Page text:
Thursday, February 28, 2013

How to Ruin Your Chances

Sometimes I think there are people who consciously claim they want to succeed, yet subconsciously seem to do everything in their power to sabotage themselves. Sharing, no, imposing their problems on others is a sure way of not being invited back for another interview. Then they wonder why they can never get a break! You may be the best qualified person but, if after an interview, the person with whom you’ve met feels as if they need a shower to wash off all that bad mojo you left with them, don’t be surprised if there is no call back.  

There are a few topical areas you should avoid in the interview process. Forgive me, for I have worked to build a reputation for straight talk, which means I might unintentionally offend some people’s sensibilities. I like honesty and increasingly it seems people want honesty until they get it; however, to make the necessary points I must speak freely. Politically-correct speech is an assault that hastens the slow death of Free Speech, because speaking one’s mind will assuredly offend someone, somewhere. By mincing and sugar-coating words, sometimes the people who most need the advice don’t hear it. With that said, here are two of the biggest examples of what you should avoid at all costs to maintain your eligibility: 

  • Don’t talk trash about your past or present employer(s) – From the perspective of the interviewer, complaining about a past employer makes it appear that you are shifting blame, it’s juvenile. If, when you are asked to describe your past work history, you choose to spend more time whining and bitching about how unfairly you’ve been treated and portray yourself as the victim of circumstance, rather than using the time constructively to instead demonstrate reasons why hiring you is a good thing, guess who’s to blame for the momentum of your candidacy screeching to a halt? Likewise, the interviewer logically concludes that if you talk in this negative manner about others, at some point you will do the same about your next employer. You may be right and it all could be true but so what. It might make you feel good to vent but it will accomplish absolutely nothing productive – so don’t do it. Stick with and focus on the positive aspects of your experience and if you must or are asked about past unfortunate circumstances, never lie, but keep it to a minimum, separate and refrain from venting your personal feelings; keep it professional, conduct yourself professionally.
  • Leave your personal problems at home – The interview is all about demonstrating your interest and qualifications for the job for which you have interest and that’s all. You should instead be learning more about the job and circumstances surrounding the opportunity you’re there to investigate. Considering that most interviews are limited by time, sharing your personal problems has no place at an interview. Sharing your personal travails and difficulties is viewed unfavorably to say the least. I don’t care how sad a story it is, it’s not personal, it’s business is the phrase that comes to mind, so keep it that way. Seeking pity or some validation for your misfortune will not compensate for a weakness in your suitability for a job and earns you no extra credit, there is no such thing as pity points on the interview score card. Interviewers are not your therapist, counselor, social worker nor are they your pal or buddy. I assure you that if you spill your issues out onto the table or bare your soul when you’re supposed to be interviewing, the interviewer might be feigning compassion and understanding, but they are inwardly begging for the clock to tick ahead to when they can end this torturous period of time they’ve wasted. Ask yourself, whether intended or not, do you really think you’ll get another invitation for the next round with that kind of strategy?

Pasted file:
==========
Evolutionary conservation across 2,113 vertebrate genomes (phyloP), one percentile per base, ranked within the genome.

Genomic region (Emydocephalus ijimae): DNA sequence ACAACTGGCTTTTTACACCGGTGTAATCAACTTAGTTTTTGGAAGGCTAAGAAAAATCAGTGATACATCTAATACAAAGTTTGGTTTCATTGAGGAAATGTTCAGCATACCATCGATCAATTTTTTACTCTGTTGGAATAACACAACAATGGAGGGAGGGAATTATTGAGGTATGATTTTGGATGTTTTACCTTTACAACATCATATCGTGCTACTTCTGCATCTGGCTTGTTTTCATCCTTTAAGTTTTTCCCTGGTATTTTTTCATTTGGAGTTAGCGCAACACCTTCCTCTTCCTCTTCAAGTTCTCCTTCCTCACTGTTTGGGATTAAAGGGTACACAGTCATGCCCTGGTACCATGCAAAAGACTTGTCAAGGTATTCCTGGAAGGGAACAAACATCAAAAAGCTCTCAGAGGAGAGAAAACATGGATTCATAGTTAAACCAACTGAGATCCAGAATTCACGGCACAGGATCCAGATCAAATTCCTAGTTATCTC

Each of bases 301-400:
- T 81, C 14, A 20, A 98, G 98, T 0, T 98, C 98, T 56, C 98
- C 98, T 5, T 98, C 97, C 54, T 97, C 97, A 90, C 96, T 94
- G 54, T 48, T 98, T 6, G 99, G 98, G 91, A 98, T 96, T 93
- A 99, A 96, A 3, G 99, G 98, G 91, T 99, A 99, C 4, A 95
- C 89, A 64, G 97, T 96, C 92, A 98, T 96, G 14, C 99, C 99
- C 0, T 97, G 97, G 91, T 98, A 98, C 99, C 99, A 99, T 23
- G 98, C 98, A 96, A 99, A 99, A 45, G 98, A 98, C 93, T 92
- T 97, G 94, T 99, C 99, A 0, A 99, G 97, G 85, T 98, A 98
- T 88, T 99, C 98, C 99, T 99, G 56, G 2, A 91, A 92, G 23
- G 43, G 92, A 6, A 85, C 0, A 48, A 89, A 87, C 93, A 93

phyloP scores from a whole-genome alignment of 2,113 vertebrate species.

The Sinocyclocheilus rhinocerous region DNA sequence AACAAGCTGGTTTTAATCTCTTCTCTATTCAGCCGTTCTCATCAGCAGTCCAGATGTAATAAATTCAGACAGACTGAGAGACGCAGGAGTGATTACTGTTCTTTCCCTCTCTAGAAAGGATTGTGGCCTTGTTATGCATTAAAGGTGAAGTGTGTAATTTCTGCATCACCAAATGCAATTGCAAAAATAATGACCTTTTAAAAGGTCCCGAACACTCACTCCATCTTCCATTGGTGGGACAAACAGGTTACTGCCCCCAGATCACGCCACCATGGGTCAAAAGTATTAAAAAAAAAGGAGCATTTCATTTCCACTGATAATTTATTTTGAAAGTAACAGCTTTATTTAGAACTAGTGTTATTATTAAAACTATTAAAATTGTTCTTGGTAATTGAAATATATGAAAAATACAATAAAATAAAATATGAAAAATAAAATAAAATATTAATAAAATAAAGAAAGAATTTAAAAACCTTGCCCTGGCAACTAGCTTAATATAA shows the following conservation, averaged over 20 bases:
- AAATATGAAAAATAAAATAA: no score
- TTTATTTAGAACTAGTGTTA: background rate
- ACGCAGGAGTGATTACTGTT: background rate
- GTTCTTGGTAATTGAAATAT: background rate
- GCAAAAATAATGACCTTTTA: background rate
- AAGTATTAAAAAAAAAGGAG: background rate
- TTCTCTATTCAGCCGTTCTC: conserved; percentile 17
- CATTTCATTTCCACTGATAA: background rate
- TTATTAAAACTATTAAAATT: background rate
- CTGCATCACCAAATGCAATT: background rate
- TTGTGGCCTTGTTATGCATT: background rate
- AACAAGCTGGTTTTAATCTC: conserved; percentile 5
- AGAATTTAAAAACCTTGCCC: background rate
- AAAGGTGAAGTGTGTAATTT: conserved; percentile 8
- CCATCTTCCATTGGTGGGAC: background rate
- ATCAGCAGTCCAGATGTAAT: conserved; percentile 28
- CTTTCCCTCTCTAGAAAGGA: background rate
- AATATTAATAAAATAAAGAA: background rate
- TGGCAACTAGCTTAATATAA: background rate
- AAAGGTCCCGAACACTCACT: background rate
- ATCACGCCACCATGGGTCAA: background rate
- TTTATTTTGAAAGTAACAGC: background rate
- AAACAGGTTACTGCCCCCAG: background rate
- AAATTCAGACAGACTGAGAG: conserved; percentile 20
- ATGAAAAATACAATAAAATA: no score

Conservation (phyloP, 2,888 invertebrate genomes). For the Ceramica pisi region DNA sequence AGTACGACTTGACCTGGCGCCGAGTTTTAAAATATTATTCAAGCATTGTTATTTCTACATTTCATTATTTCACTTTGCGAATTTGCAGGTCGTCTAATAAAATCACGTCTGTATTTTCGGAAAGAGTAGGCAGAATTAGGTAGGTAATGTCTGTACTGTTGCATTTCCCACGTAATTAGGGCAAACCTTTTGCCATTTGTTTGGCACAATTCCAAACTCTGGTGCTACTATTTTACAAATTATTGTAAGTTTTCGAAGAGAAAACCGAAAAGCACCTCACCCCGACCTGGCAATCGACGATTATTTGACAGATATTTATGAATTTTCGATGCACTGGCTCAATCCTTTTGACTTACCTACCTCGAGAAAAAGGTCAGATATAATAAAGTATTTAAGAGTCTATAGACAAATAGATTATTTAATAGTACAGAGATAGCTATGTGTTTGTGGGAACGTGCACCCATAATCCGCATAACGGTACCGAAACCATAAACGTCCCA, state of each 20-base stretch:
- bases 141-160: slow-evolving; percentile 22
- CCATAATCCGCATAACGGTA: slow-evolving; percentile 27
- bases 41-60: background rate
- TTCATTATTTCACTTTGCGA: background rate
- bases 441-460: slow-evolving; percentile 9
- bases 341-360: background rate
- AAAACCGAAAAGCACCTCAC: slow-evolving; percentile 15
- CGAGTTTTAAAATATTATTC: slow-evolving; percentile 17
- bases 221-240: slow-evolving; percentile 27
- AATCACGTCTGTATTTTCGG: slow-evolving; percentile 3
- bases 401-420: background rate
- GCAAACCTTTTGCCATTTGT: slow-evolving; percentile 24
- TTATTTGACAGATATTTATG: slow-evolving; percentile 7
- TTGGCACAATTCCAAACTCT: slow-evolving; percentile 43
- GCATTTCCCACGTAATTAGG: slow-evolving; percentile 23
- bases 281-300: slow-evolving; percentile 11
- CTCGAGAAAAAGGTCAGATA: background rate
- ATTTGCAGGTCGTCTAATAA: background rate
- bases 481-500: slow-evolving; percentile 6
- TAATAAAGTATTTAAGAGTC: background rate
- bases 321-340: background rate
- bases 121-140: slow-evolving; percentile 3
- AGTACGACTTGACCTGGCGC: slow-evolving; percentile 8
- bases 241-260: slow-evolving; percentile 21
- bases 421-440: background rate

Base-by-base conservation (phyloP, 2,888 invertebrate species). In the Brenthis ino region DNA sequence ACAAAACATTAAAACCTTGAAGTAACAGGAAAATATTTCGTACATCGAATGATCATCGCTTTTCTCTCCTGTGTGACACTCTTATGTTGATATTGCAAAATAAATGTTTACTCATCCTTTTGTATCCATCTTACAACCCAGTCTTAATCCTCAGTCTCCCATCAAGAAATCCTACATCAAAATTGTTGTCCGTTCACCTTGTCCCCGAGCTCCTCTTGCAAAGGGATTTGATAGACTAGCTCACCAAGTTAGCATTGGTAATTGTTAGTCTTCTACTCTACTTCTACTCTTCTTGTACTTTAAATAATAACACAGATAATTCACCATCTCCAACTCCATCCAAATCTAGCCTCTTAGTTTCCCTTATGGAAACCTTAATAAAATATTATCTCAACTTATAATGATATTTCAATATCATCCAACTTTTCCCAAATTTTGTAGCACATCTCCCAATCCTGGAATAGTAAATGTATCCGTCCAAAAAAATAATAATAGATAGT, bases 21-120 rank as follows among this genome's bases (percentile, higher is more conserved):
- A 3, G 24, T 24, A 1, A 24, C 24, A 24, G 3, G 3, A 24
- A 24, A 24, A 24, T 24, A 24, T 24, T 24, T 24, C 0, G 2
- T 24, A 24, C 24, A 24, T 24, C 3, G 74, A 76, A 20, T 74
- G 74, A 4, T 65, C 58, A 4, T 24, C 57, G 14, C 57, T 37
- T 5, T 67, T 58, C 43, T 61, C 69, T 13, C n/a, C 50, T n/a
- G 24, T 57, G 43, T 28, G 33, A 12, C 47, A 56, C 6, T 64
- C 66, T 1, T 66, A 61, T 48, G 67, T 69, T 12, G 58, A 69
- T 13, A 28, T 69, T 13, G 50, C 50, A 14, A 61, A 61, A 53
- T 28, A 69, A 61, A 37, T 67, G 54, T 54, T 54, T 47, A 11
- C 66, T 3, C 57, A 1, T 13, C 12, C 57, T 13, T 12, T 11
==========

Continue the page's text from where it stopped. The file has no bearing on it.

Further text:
Now more than ever we know people, or we ourselves have experienced difficulties in our professional and personal lives, and if you haven’t, it’s a good bet you will at some point. I’m no different and I empathize, I’ve had my share of difficulties, but those are my crosses to bear, and not the burden or responsibility of others. You will only be hurting yourself, it will detract from any positives your candidacy brings to the interview and subtracts points from any of those gained as a result of your qualifications, experience and accomplishments.  

If you happen to be someone who resembles that which I’ve described above, you have a historical pattern of this kind of interview behavior and you can be honest with yourself about it, good, it’s a step in the right direction. I assure you that interviewers and companies can also recognize these patterns. If you’re one of these people your task is to break the cycle, fight the urge to make excuses and instead concentrate on sharing why you are the best choice to hire, and not to provide them with the easy justification for why you are not. Sorry, but there are no ifs, ands or buts, no exceptions; it’s already a tight employment market, use your head and don’t handicap yourself unnecessarily. 

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